Fehr was still kind of lost and overwhelmed by life’s events of dealing with the cancer, raising a baby, graduating and having student loans, so he decided to join the Army. Fehr made the all-Army wrestling team one year. But after his oldest son was born, life responsibilities took a higher priority than wrestling, so he closed that chapter of his life. Fehr finished out his military career and was able to get his Master’s degree in Human Relations. He has an undergraduate degree in Art and English Literature

During this entire time, Fehr was always a member of a church no matter where he was stationed. He had always known deep down that his life would take the path toward serving God.

“Even before my life fell apart at 12 years old, I felt this would be my life’s work,” Fehr said. “My home life was so messed up, I had no idea on how to make it happen. I had no guidance. When I got out of the Army, I met a friend and apprenticed into the position. Several years later, I was able to start Living Waters on October 31st of 2004.”

Living Waters Christian Fellowship is located at 155 Glendale Ave., Suite 19 and has an average attendance of about 85 people.

“I love preaching. I love being up there and bringing the word of God. I love communicating God’s love and expounding on scripture, praying for people and seeing God work,” Fehr said. “The best part is really seeing lives change. As far as Sunday, my wife says the way I get ready for a Sunday morning is the way I got ready when I wrestled. It’s like getting ready to go do what you’ve got to do. You get focused. It’s just like going out there on the middle of the mat every Sunday in a manner of speaking. It’s the same feeling.”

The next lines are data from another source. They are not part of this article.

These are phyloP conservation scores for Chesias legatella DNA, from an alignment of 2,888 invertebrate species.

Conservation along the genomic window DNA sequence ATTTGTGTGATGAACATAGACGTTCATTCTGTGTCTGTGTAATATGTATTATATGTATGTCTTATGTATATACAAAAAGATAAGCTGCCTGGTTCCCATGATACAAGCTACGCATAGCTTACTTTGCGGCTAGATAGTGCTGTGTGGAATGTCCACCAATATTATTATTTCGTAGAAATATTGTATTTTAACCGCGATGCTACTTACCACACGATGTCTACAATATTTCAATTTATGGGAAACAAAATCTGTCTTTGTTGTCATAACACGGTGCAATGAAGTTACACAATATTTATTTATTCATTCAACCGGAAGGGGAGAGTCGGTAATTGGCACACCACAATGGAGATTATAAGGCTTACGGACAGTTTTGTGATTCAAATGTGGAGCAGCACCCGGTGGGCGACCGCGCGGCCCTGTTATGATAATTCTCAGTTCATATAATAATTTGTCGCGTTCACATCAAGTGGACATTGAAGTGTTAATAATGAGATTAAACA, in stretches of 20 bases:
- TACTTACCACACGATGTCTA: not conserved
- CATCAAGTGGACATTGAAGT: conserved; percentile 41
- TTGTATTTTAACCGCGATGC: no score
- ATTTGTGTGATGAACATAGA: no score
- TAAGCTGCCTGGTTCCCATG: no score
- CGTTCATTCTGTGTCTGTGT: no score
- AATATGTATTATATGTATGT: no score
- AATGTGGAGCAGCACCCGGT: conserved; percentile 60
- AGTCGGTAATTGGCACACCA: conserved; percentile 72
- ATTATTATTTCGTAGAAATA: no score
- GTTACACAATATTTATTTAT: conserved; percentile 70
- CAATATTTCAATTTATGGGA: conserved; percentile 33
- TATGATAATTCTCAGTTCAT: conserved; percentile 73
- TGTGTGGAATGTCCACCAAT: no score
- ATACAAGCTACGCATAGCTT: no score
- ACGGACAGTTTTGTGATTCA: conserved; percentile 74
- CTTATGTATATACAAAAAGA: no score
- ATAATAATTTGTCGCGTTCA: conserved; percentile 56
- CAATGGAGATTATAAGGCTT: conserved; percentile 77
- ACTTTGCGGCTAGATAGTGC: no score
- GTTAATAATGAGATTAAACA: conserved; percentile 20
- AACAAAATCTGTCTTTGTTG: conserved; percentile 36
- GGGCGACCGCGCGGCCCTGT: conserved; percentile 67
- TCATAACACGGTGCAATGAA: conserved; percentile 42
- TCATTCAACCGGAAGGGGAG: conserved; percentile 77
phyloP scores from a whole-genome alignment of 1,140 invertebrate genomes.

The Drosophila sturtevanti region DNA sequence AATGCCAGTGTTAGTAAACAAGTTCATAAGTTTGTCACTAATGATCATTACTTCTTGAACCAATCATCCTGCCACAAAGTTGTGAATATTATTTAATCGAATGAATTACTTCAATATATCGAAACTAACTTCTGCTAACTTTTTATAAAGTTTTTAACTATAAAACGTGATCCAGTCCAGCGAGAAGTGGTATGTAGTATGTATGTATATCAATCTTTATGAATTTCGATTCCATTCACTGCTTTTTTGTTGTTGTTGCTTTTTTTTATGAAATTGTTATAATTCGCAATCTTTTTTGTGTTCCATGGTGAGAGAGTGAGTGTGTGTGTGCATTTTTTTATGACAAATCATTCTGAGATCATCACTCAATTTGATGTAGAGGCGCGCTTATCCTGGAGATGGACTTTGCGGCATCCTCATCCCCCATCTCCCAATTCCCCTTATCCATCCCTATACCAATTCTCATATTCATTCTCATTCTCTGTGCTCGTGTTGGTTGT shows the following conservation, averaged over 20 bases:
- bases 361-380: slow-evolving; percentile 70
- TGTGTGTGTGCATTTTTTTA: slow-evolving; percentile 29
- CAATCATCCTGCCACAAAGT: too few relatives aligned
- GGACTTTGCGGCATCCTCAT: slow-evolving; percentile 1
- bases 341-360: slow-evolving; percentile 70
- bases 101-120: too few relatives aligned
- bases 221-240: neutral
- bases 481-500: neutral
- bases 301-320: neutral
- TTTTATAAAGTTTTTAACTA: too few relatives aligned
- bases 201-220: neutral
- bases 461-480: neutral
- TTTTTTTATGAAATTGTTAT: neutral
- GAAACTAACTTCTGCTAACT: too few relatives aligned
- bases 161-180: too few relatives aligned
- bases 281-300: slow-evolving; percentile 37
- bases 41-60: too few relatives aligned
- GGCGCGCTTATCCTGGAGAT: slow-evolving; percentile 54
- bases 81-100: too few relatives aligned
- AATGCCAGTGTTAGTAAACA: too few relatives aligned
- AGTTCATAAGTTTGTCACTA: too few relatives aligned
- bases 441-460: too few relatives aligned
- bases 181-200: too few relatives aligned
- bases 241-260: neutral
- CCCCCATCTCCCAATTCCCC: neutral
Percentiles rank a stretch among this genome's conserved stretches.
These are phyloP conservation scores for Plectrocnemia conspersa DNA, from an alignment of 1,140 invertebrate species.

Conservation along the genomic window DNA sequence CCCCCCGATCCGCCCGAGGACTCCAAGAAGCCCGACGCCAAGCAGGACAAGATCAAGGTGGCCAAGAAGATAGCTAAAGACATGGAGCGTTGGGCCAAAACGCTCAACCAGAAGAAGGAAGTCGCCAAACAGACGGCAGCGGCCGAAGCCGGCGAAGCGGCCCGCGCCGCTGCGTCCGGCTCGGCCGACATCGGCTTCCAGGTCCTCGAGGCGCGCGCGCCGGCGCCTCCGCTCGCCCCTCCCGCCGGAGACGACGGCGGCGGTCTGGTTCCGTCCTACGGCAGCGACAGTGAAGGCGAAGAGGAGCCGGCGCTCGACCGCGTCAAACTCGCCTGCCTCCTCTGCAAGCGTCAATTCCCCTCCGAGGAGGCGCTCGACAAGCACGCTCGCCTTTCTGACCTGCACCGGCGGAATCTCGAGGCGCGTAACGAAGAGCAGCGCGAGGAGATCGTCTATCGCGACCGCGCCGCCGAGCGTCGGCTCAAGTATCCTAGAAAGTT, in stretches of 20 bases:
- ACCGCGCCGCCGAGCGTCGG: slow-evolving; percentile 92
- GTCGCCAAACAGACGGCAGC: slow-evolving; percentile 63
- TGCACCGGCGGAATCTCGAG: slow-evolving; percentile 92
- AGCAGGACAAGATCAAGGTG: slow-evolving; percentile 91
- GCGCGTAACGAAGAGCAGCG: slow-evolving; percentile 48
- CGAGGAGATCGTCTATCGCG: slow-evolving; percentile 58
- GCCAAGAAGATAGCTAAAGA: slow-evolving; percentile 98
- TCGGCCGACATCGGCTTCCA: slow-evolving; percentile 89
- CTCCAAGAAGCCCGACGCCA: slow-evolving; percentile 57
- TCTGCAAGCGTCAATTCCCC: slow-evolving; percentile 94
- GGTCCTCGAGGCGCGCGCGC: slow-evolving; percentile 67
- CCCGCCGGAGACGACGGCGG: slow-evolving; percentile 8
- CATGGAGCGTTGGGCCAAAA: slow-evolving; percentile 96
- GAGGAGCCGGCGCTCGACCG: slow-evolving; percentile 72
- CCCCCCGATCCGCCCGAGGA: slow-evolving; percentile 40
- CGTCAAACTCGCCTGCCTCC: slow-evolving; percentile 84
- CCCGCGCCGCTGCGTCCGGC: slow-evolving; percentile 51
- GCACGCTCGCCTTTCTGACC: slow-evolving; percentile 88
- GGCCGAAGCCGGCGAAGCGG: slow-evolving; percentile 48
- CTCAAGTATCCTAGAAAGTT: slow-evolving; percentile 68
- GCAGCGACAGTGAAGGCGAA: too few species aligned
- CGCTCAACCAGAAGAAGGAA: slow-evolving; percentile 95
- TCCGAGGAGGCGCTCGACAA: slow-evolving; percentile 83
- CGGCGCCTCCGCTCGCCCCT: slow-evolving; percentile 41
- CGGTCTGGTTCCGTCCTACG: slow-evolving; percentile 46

Fehr coached varsity wrestling at Reed for nine years before taking a year off from coaching. He never lost that itch and took over the Sparks program three years ago.

While coaching wrestling and preaching might seem like opposite ends of the spectrum, Fehr believes he’s doing the same thing.

“It’s the same exact job title. The subject matter is slightly different, but the way I approach being a pastor is like spiritual coaching,” Fehr said. “I challenge people where their weaknesses are and help them understand a little bit better about what they can do. It’s the same with wrestling. It’s all about the body, soul and spirit in both aspects.”

Fehr also continues to pursue his passion for art daily, which he believes he got from his biological father. Fehr has painted and drawn since he was young. He has sold some of his paintings and he continues to draw comic books with Christian super heroes.

His daughter will be graduating from UNR this year with a degree in elementary education. His oldest son will be graduating this year from Excel Christian a year ahead of time in hopes of pursuing a career in engineering. Fehr’s youngest son just turned 9 and is in his first year of wrestling.
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Jackie J
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February 07, 2013
Ric, you are totally worthy of this article! We love you, our brother and pastor!!! I think the mayor should give you a special day like they do for American Idol finalists.